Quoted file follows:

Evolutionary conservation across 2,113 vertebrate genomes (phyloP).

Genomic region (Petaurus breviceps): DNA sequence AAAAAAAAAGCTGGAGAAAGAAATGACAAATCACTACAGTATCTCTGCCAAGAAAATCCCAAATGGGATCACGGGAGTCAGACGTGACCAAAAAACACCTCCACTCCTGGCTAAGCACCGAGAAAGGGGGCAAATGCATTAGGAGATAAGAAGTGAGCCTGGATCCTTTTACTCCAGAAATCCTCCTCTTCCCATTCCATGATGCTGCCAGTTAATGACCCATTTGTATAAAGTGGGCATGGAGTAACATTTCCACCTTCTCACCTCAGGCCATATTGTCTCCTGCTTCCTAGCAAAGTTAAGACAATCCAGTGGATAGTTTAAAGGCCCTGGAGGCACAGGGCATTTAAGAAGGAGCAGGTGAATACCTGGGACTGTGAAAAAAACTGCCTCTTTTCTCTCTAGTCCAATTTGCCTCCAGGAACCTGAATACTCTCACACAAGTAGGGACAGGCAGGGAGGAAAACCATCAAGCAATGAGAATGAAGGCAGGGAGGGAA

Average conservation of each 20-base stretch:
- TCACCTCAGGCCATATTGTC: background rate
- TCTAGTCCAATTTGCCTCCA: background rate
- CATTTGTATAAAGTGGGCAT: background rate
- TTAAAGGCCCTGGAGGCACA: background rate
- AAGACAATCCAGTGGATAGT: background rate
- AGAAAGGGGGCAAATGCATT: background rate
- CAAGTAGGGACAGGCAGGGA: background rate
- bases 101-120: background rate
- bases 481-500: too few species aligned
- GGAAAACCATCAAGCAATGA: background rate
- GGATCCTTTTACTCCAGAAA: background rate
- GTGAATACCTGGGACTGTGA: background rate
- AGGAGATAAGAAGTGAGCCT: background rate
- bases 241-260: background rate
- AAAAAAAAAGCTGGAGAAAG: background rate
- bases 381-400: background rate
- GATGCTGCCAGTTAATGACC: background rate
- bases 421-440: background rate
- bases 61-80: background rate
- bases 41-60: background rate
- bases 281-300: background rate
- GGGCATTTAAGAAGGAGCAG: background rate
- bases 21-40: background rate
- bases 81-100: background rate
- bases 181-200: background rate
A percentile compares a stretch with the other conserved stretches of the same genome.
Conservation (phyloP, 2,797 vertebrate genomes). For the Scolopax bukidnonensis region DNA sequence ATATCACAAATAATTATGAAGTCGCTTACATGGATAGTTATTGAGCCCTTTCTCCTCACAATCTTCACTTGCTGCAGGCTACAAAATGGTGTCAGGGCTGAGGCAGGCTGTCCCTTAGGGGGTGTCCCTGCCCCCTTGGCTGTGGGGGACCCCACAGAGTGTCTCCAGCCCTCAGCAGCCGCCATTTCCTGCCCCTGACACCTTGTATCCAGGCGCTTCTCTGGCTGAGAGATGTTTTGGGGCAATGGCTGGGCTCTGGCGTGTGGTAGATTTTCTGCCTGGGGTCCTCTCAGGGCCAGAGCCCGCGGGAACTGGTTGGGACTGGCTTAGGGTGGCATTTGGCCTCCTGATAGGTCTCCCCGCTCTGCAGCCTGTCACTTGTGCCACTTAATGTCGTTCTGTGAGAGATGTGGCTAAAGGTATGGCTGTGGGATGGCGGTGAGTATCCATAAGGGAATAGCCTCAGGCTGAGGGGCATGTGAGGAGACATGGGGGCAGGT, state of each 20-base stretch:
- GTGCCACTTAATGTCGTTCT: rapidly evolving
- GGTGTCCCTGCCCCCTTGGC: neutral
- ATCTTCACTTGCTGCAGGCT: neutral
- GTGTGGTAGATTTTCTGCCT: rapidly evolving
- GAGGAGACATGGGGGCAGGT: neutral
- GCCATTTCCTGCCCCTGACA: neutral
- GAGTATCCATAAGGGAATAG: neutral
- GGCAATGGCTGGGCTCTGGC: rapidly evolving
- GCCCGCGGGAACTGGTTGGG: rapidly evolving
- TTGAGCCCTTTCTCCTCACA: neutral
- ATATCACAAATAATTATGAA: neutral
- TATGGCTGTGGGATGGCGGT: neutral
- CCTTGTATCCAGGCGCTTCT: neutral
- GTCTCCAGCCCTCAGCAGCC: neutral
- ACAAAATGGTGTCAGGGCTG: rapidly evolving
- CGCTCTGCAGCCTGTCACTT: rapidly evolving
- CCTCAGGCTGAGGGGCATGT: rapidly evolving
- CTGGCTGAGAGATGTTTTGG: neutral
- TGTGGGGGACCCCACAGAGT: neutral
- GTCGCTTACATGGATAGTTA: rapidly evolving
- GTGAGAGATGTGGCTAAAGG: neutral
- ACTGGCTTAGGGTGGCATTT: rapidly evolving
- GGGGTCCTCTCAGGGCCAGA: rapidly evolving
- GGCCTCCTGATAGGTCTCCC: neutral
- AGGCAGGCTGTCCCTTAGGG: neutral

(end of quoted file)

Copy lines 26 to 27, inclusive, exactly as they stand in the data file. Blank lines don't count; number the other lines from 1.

- bases 21-40: background rate
- bases 81-100: background rate